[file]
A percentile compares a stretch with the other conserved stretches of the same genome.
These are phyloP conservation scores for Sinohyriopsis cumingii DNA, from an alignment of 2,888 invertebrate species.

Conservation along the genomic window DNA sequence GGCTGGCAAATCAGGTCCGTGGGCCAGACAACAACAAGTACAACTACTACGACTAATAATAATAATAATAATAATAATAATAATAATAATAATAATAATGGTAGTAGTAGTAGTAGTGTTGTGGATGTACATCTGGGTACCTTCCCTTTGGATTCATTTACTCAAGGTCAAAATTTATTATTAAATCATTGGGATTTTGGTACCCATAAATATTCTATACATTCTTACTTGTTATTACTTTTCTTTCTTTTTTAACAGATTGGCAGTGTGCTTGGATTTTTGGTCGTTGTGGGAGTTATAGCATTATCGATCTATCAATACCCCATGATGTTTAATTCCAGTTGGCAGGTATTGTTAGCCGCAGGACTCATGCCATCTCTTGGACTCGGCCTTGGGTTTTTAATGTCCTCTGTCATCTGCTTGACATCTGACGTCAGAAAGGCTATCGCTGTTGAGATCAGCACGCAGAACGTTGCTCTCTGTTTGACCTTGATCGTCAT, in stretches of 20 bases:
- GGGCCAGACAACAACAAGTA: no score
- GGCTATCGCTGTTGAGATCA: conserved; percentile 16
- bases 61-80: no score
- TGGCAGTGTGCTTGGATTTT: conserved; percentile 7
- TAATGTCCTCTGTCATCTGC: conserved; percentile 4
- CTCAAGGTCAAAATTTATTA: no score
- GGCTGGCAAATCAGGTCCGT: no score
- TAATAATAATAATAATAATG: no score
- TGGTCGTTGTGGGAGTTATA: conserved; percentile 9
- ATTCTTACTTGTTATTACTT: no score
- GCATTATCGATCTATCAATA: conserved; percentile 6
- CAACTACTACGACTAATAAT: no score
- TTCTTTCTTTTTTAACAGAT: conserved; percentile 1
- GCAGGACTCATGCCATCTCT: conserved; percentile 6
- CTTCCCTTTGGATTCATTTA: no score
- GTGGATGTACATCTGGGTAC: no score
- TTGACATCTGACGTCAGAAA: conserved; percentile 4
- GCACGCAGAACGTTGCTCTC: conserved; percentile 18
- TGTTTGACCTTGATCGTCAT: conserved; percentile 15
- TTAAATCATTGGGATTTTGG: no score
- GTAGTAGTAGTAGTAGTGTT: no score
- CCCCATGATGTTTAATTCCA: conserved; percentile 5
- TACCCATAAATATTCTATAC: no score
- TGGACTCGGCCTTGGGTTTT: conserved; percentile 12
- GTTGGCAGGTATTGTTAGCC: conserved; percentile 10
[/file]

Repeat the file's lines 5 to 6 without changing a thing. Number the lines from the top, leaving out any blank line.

- GGCTATCGCTGTTGAGATCA: conserved; percentile 16
- bases 61-80: no score